A decade after a New York senator first started pushing to take sexual assault prosecutions out of the hands of commanders, the services are taking the final steps to make it a reality.

They each have until the end of the year to make their special victims prosecutor offices fully operational and are on track to make that deadline, Deputy Defense Secretary Kathleen Hicks told Military Times on Tuesday, during an event for the Project on Media and National Security.

“Once it’s the 29th of December ... anything that happens after that point, they will have that independent oversight of, so we’ve ensured they’re ready to go,” she said.

The offices will also oversee several other major crimes, including domestic violence, child abuse, murder and manslaughter.

The move is the centerpiece of more than 80 recommendations made in 2021 by a congressionally-mandated independent review commission on sexual assault.

Though opponents have long argued that commanders have to be ultimately responsible for good order and discipline in their units, there has long been a perception that commanders have too much power to sweep crimes under the rug ― either to protect favored troops or to protect the unit’s, and therefore their own, reputation.

The committee concluded that taking decisions out of commanders’ hands could at least restore trust in the military justice process, and at best, improve case outcomes where there is enough evidence to prosecute.

Another key recommendation was professionalizing the entire sexual assault prevent and response workforce, rather than tasking service members with additional duties as advocates.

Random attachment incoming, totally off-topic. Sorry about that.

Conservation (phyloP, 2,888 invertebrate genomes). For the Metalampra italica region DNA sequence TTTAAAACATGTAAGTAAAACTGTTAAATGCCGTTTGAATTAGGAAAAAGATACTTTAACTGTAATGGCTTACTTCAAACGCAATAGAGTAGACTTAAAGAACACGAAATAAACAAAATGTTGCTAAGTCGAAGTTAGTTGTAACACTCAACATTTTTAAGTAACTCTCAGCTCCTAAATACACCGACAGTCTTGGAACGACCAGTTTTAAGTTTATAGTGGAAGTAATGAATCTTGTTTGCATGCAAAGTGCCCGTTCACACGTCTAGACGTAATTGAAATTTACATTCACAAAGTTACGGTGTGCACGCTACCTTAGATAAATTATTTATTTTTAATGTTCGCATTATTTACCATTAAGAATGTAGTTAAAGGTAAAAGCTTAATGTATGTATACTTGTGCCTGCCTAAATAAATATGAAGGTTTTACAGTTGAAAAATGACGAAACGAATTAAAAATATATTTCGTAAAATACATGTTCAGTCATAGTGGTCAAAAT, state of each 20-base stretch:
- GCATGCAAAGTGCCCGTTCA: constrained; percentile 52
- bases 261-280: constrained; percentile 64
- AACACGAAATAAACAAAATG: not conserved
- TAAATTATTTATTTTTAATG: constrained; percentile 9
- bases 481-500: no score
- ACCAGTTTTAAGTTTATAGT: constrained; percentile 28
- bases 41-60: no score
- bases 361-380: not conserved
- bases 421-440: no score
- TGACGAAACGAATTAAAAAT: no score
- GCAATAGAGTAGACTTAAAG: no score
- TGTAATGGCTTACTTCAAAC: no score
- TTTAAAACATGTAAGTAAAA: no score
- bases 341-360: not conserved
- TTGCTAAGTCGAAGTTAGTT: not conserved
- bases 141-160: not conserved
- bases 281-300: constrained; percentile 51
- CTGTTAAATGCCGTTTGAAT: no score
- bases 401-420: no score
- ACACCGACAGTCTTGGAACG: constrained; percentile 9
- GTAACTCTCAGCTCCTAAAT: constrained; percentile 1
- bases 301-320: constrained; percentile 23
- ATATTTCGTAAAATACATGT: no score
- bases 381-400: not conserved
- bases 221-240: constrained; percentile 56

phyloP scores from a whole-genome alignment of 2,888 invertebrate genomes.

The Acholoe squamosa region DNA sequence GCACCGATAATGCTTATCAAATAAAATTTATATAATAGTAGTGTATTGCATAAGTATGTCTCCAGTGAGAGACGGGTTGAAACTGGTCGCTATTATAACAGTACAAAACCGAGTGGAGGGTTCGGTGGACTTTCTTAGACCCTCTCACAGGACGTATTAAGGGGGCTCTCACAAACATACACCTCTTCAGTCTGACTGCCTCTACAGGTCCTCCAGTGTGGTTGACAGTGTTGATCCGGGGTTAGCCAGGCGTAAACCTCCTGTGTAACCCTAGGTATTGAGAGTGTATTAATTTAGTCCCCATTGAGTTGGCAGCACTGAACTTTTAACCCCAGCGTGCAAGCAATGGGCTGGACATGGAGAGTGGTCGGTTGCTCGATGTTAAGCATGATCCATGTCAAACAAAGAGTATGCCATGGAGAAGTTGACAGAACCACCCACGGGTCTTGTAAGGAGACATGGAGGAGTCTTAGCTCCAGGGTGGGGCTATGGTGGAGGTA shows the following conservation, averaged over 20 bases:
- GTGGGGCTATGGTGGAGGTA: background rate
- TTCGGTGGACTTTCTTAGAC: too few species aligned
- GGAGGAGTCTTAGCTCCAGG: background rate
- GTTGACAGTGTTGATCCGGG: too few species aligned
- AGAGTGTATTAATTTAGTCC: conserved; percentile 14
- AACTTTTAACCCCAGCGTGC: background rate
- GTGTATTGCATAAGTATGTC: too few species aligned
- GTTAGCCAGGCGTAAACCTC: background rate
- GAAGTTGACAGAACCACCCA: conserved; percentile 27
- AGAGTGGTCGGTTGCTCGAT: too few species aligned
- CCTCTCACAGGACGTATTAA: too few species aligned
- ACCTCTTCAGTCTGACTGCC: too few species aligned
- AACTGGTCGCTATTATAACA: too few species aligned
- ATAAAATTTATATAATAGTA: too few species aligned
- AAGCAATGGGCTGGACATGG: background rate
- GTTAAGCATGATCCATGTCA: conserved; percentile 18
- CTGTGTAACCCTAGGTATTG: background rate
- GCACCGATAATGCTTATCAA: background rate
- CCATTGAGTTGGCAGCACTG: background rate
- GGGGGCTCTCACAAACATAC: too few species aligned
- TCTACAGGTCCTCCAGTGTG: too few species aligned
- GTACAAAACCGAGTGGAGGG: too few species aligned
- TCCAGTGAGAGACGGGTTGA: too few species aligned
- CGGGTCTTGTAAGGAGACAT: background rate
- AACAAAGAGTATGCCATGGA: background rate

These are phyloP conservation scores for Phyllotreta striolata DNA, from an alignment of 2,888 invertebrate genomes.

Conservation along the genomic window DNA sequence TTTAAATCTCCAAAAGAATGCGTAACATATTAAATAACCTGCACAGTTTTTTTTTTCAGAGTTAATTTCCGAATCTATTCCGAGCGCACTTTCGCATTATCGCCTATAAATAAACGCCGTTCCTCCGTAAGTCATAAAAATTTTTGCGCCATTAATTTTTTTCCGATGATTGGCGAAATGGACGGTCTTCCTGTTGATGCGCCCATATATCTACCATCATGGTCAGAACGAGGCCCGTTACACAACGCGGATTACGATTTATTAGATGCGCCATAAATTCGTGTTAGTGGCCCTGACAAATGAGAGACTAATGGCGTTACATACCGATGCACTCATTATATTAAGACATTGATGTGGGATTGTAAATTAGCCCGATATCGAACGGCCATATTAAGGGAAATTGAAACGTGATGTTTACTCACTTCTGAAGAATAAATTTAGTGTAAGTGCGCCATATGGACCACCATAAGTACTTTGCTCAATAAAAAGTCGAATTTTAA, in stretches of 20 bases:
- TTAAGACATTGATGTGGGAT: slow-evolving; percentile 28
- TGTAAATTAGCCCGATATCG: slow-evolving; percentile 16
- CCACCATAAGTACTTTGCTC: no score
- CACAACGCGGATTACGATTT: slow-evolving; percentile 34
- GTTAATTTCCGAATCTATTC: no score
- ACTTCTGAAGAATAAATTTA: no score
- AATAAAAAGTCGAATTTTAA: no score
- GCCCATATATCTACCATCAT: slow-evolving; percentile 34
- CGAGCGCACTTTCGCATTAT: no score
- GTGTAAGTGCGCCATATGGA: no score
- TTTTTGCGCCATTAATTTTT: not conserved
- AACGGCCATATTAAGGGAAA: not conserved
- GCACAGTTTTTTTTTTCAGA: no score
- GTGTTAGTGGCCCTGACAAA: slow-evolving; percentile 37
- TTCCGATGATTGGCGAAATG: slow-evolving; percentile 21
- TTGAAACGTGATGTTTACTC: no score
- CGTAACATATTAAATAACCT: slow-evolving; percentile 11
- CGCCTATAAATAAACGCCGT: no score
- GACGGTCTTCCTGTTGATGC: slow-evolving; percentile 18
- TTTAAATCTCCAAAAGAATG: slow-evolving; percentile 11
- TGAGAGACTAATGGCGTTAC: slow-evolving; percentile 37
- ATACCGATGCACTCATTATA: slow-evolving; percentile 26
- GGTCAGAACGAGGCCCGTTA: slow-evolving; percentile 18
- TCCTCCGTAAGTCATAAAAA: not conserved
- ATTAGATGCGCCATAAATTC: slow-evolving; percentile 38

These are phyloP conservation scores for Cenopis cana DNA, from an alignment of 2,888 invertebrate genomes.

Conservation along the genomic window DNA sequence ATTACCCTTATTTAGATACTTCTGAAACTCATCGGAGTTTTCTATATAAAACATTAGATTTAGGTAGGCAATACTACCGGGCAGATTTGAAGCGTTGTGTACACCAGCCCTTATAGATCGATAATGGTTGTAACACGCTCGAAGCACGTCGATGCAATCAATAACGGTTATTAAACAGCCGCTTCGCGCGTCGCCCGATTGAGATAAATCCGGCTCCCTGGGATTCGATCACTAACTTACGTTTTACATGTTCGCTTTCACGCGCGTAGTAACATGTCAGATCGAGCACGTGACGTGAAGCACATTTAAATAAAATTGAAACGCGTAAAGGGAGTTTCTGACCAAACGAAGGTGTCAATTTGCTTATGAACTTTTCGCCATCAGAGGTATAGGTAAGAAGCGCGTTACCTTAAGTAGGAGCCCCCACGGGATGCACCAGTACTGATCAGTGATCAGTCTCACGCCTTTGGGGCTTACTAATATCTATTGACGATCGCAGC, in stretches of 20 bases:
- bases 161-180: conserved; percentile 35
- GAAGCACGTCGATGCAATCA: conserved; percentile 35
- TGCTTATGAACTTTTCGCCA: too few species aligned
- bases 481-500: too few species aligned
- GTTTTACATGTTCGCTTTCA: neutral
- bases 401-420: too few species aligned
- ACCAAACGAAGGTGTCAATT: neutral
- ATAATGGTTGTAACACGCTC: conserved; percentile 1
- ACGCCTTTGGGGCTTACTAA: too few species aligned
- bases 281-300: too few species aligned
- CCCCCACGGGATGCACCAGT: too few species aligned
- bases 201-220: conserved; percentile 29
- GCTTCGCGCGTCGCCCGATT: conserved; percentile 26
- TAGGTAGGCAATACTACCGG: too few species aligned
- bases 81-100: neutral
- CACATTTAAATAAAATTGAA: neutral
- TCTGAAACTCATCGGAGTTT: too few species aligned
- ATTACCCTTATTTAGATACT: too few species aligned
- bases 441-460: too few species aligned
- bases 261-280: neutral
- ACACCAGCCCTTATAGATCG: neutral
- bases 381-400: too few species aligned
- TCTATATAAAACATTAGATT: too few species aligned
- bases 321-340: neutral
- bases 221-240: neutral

That involves hiring roughly 2,000 specialists to implement training and education programs, and will include guiding survivors through access resources and the process of making criminal reports following an assault.

“We also think that prevention workforce, because of the way in which harm and self-harm issues are interrelated, will help us on things like suicide prevention, alcohol abuse, drug abuse, domestic violence,” Hicks said. “So there are advantages and benefits we expect to see beyond just reduction in sexual assault, sexual harassment.”

Though the Pentagon is still working from 2023 funding levels as Congress continues to put off passing a budget, Hicks said that funding to hire those behavioral health professionals is protected.

The full independent review commission implementation plan is set to be complete in 2029.

Meghann Myers is the Pentagon bureau chief at Military Times. She covers operations, policy, personnel, leadership and other issues affecting service members.

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